Students are huddling in Stommons, heaters are on full blast in all the dorms, and Locust is swarming with Canada Goose—it’s official: Winter is upon us. If you’re yearning for a little cheer in the long, cold weeks ahead, look no further than Philly’s local art establishments. Take a peek inside the back catalogue for our favorite seasonal picks from the Barnes, the Philadelphia Museum of Art, and our very own Penn Museum.

Nativity of Christ (c. 15th Century), Oil and tempera with gold leaf on panel, 17 3/8 x 13 1/4 in, Photo courtesy of the Barnes Foundation.

Nativity of Christ, Barnes Foundation

A charming rendition of the fabled story of Jesus’s birth, this 15th–century painting is on permanent display at the Barnes Foundation. From the gold leaf details to the warm–hued cloaks and gowns to the grazing sheep, this painting has all the hallmarks of a classic, heartwarming nativity scene. If you find yourself charmed by this holiday tableau, the Barnes has plenty more to offer you: This particular painting is just one of the museum’s countless holdings in medieval religious art, which range from illuminated manuscripts to ivory tabernacles. However, if you’re looking for some equally uplifting artwork without the religious connotations, read ahead for our favorite secular picks of the season.


Snowed In by John Socha (1935-1941), Lithograph, 10 3/4 x 14 1/4 in / Photo courtesy of the Philadelphia Museum of Art.

Snowed In, Philadelphia Museum of Art

This mid–century lithograph from American artist John Socha may be black and white, but don’t be fooled: The artist’s depiction of the soft, rolling hills and squat, storybook houses is positively vibrant. Moreover, the portal–like, ethereal mass halfway up on the picture’s right–hand border gives it understated elegance; viewers will surely find themselves whisked away from the doldrums of urban life into the soft, airy outdoors of Socha’s imagination. With all these little details, one can’t help but be soothed by this peaceful landscape, which is regrettably not on display.


"Snow on the Sumida River" from the series Snow, Moon, and Flowers (Setsugekka) by Katsushika Hokusai (1832), Color woodcut, 10 1/4 x 15 3/16 in / Photo courtesy of the Philadelphia Museum of Art.

Snow on the Sumida River, PMA

Well–versed in the ukiyo–e tradition, the master Japanese printmaker Katsushika Hokusai is best known today for his masterpiece, “The Great Wave.”  Yet this humble 1832 woodcut, teeming with charming details, is no less impressive. Of particular note are the two minuscule figures in the top right corner of the piece. Bundled up against the cold, these tiny pedestrians will have viewers jealous of their cozy fur coats and comically large hats. Moreover, the illustration’s earthy color palette and balanced composition (framed by deep blue on either end) will surely leave viewers in awe of Hokusai’s practiced eye. Those yearning for more work from the legendary Edo–era illustrator will be pleased to know that the PMA holds nearly 200 of his works, all available for online browsing. Considering these impressive holdings, readers may be disappointed to find out that the PMA has chosen not to display the artist’s works for its current season.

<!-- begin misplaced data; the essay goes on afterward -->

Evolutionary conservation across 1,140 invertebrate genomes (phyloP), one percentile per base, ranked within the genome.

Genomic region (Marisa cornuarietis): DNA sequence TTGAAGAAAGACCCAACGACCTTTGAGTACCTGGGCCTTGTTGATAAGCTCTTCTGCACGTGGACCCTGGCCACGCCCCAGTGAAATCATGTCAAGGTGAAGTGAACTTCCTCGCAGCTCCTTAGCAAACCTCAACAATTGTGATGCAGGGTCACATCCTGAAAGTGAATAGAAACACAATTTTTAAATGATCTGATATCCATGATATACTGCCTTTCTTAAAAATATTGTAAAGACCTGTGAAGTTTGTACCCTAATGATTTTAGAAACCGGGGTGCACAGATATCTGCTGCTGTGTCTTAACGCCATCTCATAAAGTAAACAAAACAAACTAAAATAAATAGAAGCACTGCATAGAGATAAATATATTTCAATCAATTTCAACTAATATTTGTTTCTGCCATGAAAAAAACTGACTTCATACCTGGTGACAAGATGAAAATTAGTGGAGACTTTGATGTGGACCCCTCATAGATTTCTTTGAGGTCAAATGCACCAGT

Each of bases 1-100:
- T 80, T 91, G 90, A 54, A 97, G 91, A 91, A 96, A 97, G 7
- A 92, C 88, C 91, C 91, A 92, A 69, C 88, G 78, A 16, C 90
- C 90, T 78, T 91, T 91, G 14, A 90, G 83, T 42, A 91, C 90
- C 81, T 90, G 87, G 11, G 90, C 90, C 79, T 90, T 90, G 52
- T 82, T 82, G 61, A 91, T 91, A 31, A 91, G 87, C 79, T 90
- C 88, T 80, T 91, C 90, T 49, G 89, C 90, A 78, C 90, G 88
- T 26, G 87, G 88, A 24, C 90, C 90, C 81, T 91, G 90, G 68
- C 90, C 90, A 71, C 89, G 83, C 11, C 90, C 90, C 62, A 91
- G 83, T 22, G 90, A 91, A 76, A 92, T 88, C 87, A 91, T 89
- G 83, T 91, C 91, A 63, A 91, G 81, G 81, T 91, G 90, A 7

Evening Snow Storm by George Bellows (1921), Lithograph, 7 1/4 x 9 3/4 in, Printed by Bolton Brown, American, 1864 - 1936 / Photo courtesy of the Philadelphia Museum of Art.

Evening Snow Storm, PMA

Another black –and–white lithograph, this time by American artist George Bellows, shows a painfully familiar winter scene. Whether you’re Philly native or an East Coast transplant, you’ll likely shudder at any mention of wintertime in the City of Brotherly Love, complete with street slush, freezing winds, and the inevitable snowstorm or two. It seems that Bellows has captured not one but all of these hibernal hallmarks; while the artist was mostly renowned for his extensive paintings, one can’t help but admire this impressive display of his artistic talents. One glance at the dynamic central figures, rushing towards some implied shelter under the assault of a violent snowstorm, will have viewers huddling for warmth. The monochromatic palette only contributes to this masterful illustration’s all–too–familiar air of winter blues. 


Coat by Naskapi Nation, Barren Ground Band, Caribou hide and paint, Object © Penn Museum 2020, Philadelphia / Photo courtesy of the Penn Museum.

First Nations Caribou Coat, Penn Museum

That’s right—long before the advent of luxury winter wear, Canada’s First Nations braved freezing temperatures with the aid of traditional, cold–resistant garments. This piece will leave viewers not just in awe of its meticulous fringe detailing, but with an appreciation for the time–honored techniques that indigenous peoples perfected over centuries to thrive in some of the planet’s most inhospitable places. This piece is just one of many such garments available at the Penn Museum; for readers fed up with on–campus luxury consumerism, what better way to pop the Penn bubble than to explore more of these oft–overlooked pieces of our continent’s history?

All these works are just a taste of the vast selection of art available in the Philly area, all a short SEPTA ride away from Penn’s borders. So if staying on campus all semester has given you cabin fever, remember to look beyond the university’s horizons for some much–needed holiday cheer. 


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